Much of what we know about cancer comes from studying genes. By sequencing genes in tumors, for example, scientists have learned what mutations are typically found in different cancer types. Genetic methods can also be used to survey which proteins are made in tumors.
Yet this information provides only an indirect measure of how cancer cells operate. To really capture that, you need to know about the dynamic chemical changes occurring in these cells; you need to know about cancer metabolism.
Tracing the products of cell metabolism, known as metabolites, is not easy to do. “Looking at metabolites in cancer has been very difficult because the technology was not available,” says James Hsieh, a physician-scientist at Memorial Sloan Kettering and an expert in kidney cancer. “Until recently, we didn’t have the capacity to look at hundreds, even thousands, of different metabolites inside of cells.”
But with advanced biochemical methods, these myriad metabolites are finally coming into focus. Dr. Hsieh’s team has used such methods to profile metabolic changes in hundreds of kidney cancer tumor samples. What’s more, they’ve developed a new online tool that will help researchers make sense of this vast data pool, highlighting previously unknown connections between metabolism and clear cell renal cell carcinoma — the most common, lethal form of the disease.
Think of a cell as a factory. If genes provide the floor plan for the factory, and proteins make up the built environment, then metabolism is the movement of materials through the factory to make products.
For many years, investigators wanting to understand cancer metabolism looked at enzyme levels — proteins that catalyze chemical reactions. Publically accessible databases, such as those maintained by The Cancer Genome Atlas (TCGA), provide this information. The problem is that enzyme levels don’t necessarily tell you whether, and at what rate, metabolites are actually being made.
“There’s no good way to infer how changes in metabolite levels are connected to enzyme levels,” says Ed Reznik, a postdoctoral fellow in computational biology at the Sloan Kettering Institute who is a co-first author on the study. “You really have to go after the metabolites directly.” (To continue the factory analogy, just because a forklift is present on the shop floor doesn’t mean it’s being used.)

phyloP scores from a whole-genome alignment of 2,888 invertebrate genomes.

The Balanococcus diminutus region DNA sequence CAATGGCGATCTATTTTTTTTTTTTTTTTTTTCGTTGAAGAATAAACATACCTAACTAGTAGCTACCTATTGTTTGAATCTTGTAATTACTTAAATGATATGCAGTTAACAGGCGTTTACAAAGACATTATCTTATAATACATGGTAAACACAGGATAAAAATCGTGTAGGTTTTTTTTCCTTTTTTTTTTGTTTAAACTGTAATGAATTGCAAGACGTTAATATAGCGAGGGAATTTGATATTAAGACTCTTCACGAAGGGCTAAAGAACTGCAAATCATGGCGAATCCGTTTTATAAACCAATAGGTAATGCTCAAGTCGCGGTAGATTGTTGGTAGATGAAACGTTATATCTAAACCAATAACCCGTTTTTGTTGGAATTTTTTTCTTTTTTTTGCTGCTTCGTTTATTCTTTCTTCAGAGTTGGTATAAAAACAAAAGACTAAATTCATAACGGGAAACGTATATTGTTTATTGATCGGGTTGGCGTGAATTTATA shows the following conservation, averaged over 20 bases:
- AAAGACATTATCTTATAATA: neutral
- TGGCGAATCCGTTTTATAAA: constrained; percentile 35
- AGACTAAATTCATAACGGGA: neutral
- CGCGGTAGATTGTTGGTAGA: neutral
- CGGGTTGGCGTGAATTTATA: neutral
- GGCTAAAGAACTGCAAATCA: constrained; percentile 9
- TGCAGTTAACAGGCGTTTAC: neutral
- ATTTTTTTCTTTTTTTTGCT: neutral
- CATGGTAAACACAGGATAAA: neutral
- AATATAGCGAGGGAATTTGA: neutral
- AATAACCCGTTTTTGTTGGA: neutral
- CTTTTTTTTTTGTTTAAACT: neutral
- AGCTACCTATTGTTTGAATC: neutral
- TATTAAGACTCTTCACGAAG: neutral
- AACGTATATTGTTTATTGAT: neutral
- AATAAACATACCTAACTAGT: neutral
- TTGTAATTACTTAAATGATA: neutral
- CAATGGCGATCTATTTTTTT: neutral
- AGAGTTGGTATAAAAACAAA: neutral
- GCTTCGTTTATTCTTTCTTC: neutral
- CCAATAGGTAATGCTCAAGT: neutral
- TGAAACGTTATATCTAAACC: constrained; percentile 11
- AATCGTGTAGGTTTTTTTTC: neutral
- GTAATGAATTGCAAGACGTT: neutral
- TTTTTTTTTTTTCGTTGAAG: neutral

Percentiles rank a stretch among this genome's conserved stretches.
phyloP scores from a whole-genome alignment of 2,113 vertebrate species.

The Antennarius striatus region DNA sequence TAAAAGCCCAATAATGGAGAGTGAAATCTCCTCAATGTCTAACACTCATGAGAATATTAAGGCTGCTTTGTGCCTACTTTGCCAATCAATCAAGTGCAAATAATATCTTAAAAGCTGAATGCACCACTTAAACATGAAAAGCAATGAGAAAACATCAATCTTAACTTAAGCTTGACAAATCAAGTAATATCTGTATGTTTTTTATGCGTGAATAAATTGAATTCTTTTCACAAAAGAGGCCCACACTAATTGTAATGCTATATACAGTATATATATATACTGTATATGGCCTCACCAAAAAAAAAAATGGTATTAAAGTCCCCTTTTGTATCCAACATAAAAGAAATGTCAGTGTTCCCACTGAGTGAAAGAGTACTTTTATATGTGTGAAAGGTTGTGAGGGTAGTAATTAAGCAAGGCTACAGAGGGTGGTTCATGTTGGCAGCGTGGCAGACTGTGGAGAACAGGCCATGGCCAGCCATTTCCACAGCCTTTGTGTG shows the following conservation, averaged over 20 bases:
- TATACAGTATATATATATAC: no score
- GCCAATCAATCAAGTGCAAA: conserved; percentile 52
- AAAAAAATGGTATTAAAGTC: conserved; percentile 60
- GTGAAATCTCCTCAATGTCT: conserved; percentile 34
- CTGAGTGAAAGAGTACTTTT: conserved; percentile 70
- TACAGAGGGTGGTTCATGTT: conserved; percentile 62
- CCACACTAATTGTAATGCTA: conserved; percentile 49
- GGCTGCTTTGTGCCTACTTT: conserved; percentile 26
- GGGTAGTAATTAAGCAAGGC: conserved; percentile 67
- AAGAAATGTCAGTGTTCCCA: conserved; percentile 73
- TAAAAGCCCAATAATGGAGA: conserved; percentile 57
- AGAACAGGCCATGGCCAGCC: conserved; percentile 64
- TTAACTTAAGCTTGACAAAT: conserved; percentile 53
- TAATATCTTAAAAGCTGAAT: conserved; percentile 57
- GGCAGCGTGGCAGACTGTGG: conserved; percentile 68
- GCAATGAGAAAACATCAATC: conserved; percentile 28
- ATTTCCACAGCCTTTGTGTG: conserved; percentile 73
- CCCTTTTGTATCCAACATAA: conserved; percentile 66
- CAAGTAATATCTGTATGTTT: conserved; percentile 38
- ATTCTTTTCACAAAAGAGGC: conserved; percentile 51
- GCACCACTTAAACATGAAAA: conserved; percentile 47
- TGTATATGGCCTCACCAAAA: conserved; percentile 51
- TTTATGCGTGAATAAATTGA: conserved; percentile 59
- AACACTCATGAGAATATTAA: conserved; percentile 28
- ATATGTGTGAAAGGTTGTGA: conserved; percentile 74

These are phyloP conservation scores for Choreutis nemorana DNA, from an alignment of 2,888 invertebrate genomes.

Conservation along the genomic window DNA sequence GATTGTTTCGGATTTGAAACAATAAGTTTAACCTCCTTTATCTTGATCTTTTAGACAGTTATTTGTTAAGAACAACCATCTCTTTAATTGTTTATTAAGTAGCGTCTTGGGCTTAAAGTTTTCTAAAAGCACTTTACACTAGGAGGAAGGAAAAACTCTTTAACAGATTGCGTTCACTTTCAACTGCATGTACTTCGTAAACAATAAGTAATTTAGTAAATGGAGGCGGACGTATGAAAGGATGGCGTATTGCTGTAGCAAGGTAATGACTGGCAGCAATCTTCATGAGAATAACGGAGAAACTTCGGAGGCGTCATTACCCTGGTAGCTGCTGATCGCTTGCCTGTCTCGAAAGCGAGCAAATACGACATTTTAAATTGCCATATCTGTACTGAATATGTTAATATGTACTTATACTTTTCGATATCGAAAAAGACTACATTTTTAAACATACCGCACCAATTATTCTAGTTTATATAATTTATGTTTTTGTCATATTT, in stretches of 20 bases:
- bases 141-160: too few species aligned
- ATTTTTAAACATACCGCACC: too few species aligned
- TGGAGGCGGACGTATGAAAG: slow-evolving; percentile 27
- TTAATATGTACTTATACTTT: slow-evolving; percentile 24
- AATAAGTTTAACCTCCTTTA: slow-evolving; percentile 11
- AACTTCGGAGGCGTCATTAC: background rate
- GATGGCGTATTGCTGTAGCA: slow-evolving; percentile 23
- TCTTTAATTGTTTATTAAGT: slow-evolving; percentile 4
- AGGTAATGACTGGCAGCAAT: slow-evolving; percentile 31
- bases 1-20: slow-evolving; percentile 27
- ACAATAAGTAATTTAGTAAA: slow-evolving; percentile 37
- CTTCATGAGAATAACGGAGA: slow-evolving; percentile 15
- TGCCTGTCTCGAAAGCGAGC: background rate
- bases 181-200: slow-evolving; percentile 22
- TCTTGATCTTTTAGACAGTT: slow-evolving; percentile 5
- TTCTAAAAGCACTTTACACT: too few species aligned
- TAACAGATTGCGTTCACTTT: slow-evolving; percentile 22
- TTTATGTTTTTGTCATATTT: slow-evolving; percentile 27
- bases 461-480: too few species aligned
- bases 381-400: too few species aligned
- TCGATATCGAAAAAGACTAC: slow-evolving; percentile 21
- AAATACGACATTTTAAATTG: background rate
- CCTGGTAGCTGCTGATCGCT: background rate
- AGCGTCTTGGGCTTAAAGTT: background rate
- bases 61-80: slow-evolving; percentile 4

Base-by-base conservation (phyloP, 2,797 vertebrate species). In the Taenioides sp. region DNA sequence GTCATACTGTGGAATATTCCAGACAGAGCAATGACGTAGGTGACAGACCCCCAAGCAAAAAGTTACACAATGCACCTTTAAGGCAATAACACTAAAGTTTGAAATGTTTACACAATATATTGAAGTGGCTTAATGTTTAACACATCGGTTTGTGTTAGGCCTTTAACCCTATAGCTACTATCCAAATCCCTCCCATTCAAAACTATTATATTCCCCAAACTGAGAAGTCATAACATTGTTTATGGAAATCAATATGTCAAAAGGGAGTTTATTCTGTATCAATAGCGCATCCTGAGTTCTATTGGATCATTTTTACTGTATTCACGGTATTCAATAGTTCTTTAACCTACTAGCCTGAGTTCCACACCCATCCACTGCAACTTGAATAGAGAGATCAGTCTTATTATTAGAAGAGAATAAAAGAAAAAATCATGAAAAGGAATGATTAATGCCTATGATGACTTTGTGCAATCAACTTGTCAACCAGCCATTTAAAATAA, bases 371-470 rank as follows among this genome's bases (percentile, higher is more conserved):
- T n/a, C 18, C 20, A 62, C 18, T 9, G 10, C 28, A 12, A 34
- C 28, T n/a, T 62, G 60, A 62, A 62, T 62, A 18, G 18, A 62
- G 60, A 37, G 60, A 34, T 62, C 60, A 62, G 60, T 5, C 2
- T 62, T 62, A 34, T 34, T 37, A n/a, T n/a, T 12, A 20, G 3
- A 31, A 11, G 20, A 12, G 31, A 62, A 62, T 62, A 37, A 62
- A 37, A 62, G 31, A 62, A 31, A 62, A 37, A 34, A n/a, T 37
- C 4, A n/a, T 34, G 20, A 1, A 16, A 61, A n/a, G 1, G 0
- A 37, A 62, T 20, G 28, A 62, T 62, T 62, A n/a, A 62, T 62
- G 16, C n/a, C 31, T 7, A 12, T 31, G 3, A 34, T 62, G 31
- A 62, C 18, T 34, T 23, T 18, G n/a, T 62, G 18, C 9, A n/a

If genes provide the floor plan for the factory, and proteins make up the built environment, then metabolism is the movement of materials through the factory to make products.
To track metabolites, the team obtained samples of tumor tissue and normal tissue from 138 clear cell kidney cancer patients treated at MSK. A surgeon on the team and the paper’s other co-first author, Ari Hakimi, performed these operations.
The researchers then used mass spectrometry and liquid and gas chromatography to analyze the levels of more than 800 different metabolites in these samples. By comparing the levels of metabolites in tumors with those in normal tissues, they were able to chart the rise and fall of these chemicals.
There’s an App for That
Making sense of the metabolic data was challenging at first, since there was so much of it. “If you look at human metabolism, there are upward of 5,000 distinct biochemical reactions,” says Dr. Reznik. “It’s really hard to make sense of that in a way that humans can parse.”
So the team decided to build a tool that would help them visualize what was going on. Working with a team of programmers, Dr. Reznik developed what he calls a “metabologram,” which allows users to review the metabolite data for any number of different metabolic pathways, one pathway at a time. Users can compare metabolites between tumor samples and normal samples, or between lower-stage tumors and higher-stage tumors. They can also see how the metabolic data line up against the gene expression data obtained from TCGA.
With the help of their new tool, the team made some startling discoveries. They found that the genetic data from TCGA were not always reflective of what was happening to metabolites in kidney cancer cells, and that the metabolic data help to make better sense of the clinical behavior of kidney cancer tumors.
“Our data are actually much more consistent with the human data obtained from pathology,” Dr. Hsieh says.
Taking a bird’s-eye view of the metabolic data, the team found four distinct groupings, or clusters, of tumor samples that they could distinguish based on levels of metabolites. The clusters differed in their level of tumor aggressiveness and highlighted who the high-risk patients were.
“You can use the metabologram to get a sense of what’s driving the aggressive tumors from a metabolic standpoint,” Dr. Hakimi says. Once you have that, you can then think about ways to target that altered metabolism.
The team hopes that the new tool, which is being made freely available online, will help researchers generate novel hypotheses about metabolism and kidney cancer, and even encourage other teams to create metabolograms for other cancer types.
“The goal is ultimately to use this information to improve clinical prediction for kidney cancer and to understand how best to treat it,” Dr. Hsieh says.